The Washington International Trade Association notes that two years after the Smoot-Hawley Tariff became law “unemployment had reached almost 24 percent in the U.S., more than 5,000 banks had failed, and hundreds of thousands were homeless and living in shanty towns called ‘Hoovervilles.’ ”
Some analyses say that by the time some form of stability returned the number of bank failures totalled 10,000. And, of course, a collapsing bank takes all its depositors money with it.
The Foundation for Economic Education adds that “From 1929 to 1933 America suffered the worst economic decline in its history. Real national income fell by 36 percent …”
The Contagion Spread
Other nations put up protectionist tariffs to counter those of the U.S. These tariff walls had the effect of suffocating an international trading system already struggling for breath.
The economic collapse travelled around the world and few countries were hit harder than Canada, America’s largest trading partner. The Kitchener/Waterloo Record reports that “The price of lumber fell 32 percent from 1929 to 1932, and cattle prices declined 63 percent. Smoot-Hawley sent major Canadian pulp and paper companies into bankruptcy. Canadian automakers saw their exports collapse to 13,000 vehicles in 1931 from 102,000 in 1929. Manufacturing, in general, declined more than 50 percent.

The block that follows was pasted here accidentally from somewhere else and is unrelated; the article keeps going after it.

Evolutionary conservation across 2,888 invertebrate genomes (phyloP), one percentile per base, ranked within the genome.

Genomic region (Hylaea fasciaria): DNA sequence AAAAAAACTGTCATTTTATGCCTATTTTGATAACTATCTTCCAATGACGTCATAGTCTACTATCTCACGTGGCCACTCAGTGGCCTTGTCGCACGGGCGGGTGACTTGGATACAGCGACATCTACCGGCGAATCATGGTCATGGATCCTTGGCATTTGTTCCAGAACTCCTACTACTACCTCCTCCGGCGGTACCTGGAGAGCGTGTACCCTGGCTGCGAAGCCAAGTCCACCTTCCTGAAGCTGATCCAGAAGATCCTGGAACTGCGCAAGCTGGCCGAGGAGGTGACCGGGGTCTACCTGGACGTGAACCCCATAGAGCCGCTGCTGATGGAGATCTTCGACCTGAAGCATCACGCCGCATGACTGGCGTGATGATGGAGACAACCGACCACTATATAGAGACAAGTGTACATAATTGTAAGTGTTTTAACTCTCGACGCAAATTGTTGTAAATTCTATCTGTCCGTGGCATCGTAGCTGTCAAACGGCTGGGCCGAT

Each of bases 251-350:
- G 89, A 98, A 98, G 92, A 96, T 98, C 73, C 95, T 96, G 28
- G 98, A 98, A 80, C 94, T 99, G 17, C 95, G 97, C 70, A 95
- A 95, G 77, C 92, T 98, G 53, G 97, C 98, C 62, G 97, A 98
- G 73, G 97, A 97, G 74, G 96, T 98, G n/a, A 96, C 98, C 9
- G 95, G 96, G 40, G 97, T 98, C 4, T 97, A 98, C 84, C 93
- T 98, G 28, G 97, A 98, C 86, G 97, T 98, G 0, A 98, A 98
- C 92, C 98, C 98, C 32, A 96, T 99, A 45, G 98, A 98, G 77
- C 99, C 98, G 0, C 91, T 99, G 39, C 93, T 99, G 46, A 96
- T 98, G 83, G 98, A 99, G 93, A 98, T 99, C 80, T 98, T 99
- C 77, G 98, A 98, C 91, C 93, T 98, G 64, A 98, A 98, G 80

“Unemployment reached an average of 32 percent in Canadian cities. In Windsor, Ont., it reached 50 percent. In the Maritime provinces, unemployment for ordinary labourers hit 60 percent.”
Of course, the United States, the architect of the debacle, suffered as well. Mining states were hard hit because other countries raised tariffs against U.S. mineral exports. Steel exports took a major hit such that in September 1931, 11 of Pittsburgh’s biggest banks closed their doors. Same story in Detroit where plunging auto sales triggered bank failures.
Correcting the Error of Smoot-Hawley
By 1933, it was recognized the Smoot-Hawley Tariff had been a terrible mistake. In March 1934, the Reciprocal Trade Agreements Act became law giving President Franklin D. Roosevelt the power to alter tariff rates. He set about negotiating trade agreements with other countries and cutting tariffs.